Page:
Why did the Challenger disaster happen?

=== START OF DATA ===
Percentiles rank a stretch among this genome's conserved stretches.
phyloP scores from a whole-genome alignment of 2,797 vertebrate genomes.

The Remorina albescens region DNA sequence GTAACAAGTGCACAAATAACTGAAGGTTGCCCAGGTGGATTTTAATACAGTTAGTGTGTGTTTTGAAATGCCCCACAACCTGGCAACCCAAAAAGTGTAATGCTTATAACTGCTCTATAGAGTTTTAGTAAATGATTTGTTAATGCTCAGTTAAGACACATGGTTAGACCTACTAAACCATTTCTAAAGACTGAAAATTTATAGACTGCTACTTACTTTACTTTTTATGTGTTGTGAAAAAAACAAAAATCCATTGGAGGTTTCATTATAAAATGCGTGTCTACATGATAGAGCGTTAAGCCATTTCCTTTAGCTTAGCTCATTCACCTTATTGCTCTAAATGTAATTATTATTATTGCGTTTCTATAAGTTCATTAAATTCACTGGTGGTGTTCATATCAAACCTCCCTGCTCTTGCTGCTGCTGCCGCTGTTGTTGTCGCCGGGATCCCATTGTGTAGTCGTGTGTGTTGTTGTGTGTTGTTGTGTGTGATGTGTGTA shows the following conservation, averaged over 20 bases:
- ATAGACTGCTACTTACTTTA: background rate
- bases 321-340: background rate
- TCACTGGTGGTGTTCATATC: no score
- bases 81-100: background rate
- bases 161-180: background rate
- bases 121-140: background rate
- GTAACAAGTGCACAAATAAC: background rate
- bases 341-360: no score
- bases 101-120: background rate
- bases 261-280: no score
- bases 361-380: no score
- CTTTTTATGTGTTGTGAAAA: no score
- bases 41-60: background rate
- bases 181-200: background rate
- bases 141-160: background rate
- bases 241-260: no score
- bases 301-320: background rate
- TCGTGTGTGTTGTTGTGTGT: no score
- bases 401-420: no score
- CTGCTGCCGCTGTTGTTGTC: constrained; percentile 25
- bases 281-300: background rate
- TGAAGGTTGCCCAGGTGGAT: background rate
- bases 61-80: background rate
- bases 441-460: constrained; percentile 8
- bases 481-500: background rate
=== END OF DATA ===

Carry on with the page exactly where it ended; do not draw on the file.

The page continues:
The Challenger disaster occurred because hot gases created by the burning of solid rocket fuel escaped through a field joint. This exhaust succeeded in igniting the hydrogen fuel in the external tank. This resulted in the explosion that killed all seven on board the space shuttle Challenger. The control room at NASA (courtesy of NASA) Although much of the publicity was concerned with the cold weather properties of the elastomer (rubber) O-ring sealants – the physicist Richard Feynmann showed how the resilience of the O-ring fell rapidly when placed into ice water – the failure was more complex in reality. The failure was due to four separate events that followed one after the other. All had to occur for the failure to happen: • Firstly, the zinc chromate putty that was used to provide a thermal barrier for the main O-ring seals had blowholes in it. These were created during leak testing and tended to channel the hot exhaust gases on to the primary O-ring and later on to the secondary O